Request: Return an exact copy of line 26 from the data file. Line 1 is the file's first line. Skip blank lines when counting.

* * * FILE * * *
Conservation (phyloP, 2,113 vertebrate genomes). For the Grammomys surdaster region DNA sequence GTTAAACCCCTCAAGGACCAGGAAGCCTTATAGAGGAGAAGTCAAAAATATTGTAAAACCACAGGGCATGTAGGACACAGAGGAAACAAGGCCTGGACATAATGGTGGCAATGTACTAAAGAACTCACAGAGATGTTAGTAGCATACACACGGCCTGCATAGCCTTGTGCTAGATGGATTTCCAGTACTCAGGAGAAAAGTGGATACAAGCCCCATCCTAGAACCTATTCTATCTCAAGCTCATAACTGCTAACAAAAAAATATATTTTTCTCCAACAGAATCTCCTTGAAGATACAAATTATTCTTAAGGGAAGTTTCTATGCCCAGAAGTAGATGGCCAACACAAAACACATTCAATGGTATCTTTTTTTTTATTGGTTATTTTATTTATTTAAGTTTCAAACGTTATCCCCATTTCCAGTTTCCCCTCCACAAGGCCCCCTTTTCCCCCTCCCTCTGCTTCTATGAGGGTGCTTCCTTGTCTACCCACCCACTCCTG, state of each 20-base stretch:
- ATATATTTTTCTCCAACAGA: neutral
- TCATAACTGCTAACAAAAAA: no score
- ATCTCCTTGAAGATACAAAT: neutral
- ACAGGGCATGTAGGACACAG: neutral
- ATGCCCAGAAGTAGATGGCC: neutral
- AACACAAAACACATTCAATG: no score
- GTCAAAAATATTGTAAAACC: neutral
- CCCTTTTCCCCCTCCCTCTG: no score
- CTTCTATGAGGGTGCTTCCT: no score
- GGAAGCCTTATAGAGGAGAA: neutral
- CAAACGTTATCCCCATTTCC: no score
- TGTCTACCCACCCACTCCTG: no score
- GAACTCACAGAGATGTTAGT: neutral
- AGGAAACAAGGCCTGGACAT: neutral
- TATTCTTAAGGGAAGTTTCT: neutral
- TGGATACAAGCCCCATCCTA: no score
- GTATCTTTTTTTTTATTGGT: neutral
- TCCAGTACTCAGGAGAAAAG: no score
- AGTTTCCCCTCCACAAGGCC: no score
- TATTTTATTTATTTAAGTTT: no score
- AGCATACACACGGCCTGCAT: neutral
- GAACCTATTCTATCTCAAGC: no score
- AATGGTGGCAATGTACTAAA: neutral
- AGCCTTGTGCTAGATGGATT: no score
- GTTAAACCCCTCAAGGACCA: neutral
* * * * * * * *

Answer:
- GTTAAACCCCTCAAGGACCA: neutral